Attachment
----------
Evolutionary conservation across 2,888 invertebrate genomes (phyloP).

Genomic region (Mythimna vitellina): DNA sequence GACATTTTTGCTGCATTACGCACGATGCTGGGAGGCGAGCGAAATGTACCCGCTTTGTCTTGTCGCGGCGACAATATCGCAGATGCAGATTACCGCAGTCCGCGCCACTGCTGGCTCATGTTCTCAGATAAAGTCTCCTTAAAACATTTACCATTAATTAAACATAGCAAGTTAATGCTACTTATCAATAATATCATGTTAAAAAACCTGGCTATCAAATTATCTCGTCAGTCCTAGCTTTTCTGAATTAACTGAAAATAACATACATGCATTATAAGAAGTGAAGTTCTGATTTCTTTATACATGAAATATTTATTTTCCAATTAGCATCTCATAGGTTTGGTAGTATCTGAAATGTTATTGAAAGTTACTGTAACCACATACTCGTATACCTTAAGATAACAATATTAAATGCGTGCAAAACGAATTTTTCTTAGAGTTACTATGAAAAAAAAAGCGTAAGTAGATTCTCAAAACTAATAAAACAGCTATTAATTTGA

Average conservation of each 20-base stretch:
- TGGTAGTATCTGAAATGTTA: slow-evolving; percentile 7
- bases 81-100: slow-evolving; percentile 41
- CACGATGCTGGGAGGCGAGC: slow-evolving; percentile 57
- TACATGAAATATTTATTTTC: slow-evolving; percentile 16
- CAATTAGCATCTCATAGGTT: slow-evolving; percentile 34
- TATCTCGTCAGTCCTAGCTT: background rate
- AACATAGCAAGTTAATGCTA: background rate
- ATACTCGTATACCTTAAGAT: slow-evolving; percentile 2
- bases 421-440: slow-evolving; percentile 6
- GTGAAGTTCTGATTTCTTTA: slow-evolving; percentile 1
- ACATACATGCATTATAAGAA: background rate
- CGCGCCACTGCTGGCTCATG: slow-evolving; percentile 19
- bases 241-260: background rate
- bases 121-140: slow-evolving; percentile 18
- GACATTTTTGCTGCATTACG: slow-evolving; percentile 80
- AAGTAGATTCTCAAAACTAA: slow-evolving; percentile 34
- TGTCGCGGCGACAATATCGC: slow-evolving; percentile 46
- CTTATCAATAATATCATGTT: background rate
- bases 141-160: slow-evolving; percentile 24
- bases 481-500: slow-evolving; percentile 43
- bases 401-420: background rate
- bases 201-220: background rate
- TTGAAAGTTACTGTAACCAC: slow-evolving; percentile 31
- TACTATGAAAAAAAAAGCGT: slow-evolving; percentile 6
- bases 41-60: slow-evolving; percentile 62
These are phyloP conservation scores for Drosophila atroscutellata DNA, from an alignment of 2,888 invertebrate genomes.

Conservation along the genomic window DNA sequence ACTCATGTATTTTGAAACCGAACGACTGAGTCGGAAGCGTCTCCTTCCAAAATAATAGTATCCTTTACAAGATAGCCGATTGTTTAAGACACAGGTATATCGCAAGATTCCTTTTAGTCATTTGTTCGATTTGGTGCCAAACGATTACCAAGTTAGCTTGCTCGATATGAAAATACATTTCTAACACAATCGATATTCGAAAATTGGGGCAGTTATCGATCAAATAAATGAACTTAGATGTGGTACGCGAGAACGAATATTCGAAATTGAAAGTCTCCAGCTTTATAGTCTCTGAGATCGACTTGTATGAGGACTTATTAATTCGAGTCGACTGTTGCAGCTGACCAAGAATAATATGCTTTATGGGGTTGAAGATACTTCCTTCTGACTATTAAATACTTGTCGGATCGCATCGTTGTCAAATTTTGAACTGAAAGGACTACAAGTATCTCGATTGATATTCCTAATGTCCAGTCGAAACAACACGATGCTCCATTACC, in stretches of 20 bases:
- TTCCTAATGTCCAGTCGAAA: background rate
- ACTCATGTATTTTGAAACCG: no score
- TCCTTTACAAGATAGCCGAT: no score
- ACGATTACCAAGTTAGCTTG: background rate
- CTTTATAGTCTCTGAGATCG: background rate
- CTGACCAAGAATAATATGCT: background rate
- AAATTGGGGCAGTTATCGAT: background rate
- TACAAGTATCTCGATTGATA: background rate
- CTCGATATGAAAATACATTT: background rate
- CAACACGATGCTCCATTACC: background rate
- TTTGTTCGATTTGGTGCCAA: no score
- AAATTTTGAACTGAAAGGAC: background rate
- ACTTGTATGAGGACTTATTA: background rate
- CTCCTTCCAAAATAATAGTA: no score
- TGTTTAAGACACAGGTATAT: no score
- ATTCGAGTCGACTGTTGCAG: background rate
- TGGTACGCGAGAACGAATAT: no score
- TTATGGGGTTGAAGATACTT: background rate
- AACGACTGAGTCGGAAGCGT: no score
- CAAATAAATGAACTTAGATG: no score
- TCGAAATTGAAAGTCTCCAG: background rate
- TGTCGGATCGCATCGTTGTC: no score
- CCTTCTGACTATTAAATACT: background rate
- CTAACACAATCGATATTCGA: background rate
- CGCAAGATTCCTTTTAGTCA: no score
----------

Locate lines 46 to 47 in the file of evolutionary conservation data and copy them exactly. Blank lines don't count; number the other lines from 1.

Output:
- ATTCGAGTCGACTGTTGCAG: background rate
- TGGTACGCGAGAACGAATAT: no score